The simple answer is we can’t, although there are numerous  cases of how false an influencer’s account can be. For instance,  social media influencer and vlogger Natalia Taylor faked an  Indonseian holiday at her local Ikea, fooling her 300k Instagram  followers. Taylor later revealed that the photos were in fact taken in  the Swedish franchise’s tropic model rooms on a YouTube video a  week later. The video has since amassed over a whopping 1.5  million views. In the video Taylor told viewers that Bali ​“is the  perfect place to totally fake an influencer vacation and totally lie to all of  my followers”. ​She continued by saying​ “The point of this video is to  see if you really can fake it until you make it,”​ she said.  This may be a  simple joke to some but to others it may well have been the push  they needed to spend a vast portion of their hard earned savings to  get that ‘luxury Balinese Airbnb’ Natalia claimed to be staying in  just to be let down by the harsh reality of the truth, and this is just  one of many examples where an influencer faked experiences and  lied to their fans and their most loyal of followers.           

 While it can be difficult to pick an influencer out of a crowd on  the streets, it is not so difficult to find an influencer online, but  what is their purpose?   The Oxford dictionary definition of an  influencer is “​a person with the ability to influence potential buyers  of a product or service by promoting or recommending the items on  social media.”  ​Keeping this in mind, people do not become social  media influencers out of the kindness of their hearts but can  actually be quite the profitable business. “Business Insider” claims  that the influencer market can be worth anything up to $15 billion  USD and has very few rules attached.  So it being such a profitable  business tool as a whole, how much money does each influencer  make and how do they make it? The most common form of  cooperation between brands and Instagram influencers is through  sponsored posts​. Of course, to be effective a sponsored post has to  sit well with the influencer’s audience and appear like a genuine  recommendation from the influencer. The ideal sponsored post  shows how the brand’s product fits perfectly into the influencer's  life, and how it can just as easily fit into the lives of his or her  followers.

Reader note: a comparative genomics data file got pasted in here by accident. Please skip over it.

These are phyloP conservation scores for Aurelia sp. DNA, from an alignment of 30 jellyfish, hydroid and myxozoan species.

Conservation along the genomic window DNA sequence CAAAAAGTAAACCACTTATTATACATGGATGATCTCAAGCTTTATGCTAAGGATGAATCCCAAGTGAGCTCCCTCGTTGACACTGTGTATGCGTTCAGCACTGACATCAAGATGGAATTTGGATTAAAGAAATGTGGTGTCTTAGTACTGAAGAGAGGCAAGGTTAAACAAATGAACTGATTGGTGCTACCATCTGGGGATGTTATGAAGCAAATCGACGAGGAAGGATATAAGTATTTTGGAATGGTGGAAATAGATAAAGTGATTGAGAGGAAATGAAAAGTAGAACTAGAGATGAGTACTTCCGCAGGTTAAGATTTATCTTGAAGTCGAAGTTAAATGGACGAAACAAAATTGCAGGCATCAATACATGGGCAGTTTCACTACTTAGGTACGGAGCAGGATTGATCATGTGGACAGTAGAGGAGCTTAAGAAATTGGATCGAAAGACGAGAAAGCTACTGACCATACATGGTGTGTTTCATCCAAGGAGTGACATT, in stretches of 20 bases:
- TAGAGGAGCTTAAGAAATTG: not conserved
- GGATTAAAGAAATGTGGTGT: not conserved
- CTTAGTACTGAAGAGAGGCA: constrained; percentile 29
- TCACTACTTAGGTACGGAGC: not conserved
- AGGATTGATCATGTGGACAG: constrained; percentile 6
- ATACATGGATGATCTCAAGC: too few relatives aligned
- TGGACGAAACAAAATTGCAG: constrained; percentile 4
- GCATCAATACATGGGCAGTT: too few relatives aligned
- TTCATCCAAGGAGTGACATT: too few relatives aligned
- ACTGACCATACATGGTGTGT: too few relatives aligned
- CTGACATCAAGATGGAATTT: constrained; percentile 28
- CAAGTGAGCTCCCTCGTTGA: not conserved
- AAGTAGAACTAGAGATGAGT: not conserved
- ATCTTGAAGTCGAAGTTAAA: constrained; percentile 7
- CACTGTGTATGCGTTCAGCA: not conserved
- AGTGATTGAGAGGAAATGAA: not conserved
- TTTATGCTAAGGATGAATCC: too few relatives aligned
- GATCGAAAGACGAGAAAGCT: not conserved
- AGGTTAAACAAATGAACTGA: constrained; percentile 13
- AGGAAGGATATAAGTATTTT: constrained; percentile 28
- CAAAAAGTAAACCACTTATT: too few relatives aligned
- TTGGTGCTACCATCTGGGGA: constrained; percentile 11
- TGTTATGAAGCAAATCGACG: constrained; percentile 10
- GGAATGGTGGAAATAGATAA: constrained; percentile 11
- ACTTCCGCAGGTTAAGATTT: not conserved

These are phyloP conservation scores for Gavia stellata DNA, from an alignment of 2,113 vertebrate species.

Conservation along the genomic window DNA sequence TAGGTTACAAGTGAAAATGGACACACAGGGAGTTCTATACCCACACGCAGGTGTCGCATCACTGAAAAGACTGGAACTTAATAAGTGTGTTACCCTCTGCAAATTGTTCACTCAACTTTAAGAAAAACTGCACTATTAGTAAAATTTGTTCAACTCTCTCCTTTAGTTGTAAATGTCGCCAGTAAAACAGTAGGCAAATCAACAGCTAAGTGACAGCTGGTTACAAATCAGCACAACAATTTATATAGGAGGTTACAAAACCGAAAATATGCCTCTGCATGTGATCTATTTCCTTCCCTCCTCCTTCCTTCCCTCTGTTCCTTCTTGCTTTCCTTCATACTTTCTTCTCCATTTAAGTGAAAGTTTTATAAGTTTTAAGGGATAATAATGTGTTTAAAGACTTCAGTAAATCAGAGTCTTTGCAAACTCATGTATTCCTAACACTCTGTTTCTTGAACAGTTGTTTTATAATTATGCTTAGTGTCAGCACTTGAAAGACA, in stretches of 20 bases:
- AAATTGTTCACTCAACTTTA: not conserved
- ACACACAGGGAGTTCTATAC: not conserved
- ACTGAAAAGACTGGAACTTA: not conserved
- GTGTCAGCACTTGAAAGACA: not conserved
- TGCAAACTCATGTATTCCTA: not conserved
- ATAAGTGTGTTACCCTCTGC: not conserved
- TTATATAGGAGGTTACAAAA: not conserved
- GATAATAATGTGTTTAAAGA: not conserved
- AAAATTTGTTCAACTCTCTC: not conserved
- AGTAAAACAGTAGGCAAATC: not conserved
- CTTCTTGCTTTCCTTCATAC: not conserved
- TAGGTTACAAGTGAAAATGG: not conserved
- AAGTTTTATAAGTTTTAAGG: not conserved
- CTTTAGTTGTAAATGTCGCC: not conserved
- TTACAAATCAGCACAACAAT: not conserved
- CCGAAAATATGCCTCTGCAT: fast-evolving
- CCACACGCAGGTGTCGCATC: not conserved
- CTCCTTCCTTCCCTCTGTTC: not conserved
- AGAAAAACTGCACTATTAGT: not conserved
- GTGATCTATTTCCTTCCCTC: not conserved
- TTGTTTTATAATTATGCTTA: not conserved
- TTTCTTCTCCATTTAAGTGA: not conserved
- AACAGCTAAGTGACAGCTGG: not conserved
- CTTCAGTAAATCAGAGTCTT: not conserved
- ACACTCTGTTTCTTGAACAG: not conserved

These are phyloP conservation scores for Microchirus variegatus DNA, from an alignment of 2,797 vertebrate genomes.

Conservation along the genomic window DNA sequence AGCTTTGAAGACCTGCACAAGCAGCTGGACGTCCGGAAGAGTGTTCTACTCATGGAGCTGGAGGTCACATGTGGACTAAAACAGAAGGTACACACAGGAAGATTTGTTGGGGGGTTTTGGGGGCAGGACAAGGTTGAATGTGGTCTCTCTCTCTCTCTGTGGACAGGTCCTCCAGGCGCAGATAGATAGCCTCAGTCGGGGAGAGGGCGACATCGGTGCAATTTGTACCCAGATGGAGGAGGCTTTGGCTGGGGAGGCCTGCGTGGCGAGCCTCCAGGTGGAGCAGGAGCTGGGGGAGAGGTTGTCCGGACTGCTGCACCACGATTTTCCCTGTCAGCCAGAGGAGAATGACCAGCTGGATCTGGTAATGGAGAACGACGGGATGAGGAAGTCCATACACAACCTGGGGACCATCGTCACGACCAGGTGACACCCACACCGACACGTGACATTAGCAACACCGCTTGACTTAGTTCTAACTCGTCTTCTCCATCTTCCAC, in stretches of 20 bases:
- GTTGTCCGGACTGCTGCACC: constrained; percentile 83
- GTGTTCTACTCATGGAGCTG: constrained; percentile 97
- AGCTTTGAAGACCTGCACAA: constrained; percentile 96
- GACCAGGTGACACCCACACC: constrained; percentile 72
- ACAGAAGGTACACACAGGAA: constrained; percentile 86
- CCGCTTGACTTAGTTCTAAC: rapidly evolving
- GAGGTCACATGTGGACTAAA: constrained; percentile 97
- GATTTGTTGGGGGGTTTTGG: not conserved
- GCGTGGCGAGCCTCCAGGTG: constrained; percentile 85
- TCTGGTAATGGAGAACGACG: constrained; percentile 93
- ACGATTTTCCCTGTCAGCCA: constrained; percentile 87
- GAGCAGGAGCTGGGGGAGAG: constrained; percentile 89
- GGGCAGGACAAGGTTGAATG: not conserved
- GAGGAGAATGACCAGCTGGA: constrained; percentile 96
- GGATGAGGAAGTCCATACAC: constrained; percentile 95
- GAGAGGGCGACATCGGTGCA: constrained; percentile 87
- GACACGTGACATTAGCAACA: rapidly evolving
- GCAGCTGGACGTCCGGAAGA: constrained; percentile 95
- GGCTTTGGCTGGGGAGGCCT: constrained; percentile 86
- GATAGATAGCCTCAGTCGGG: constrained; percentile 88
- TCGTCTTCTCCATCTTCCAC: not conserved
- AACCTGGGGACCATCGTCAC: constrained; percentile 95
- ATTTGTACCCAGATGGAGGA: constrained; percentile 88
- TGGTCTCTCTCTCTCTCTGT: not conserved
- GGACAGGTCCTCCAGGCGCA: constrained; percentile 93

It is not unheard of for those with more than 100,000 followers  to earn €700-€900 per photo.  Those with 500,000 followers can command €2,000 to €3,000 per sponsored photo posted. Of course,  there are the superstars. Kim Kardashian can command anything  up to a huge €300,000 for a post across any of her social media  accounts. With over 87 million Instagram followers it can be self  explanatory as to why a brand would want to be endorsed by  someone with such a huge following. Although it is not just Kim  Kardashian that can command such a high price, a typical post by  any of the Kardashian / Jenners family usually earns at least  €200,000. It doesn't just end there however as the highest paid  stars have an annual earning as follows: Cristiano Ronaldo: €47.8  million, Lionel Messi: €23.3 million, Kendell Jenner: €15.9 million  and so on.      Although,with the rise of Instagram’s impact on the marketplace,  stricter rules had to be put in place. A paid advertisement on  Instagram is required to have a ‘#AD’ in the biography section of  the post.   

I firmly believe that these rules are not nearly enough to protect the  viewers from being swallowed by a ravenous swarm of industries  masked by the kind entrusting faces of your favourite influencer’s  accounts.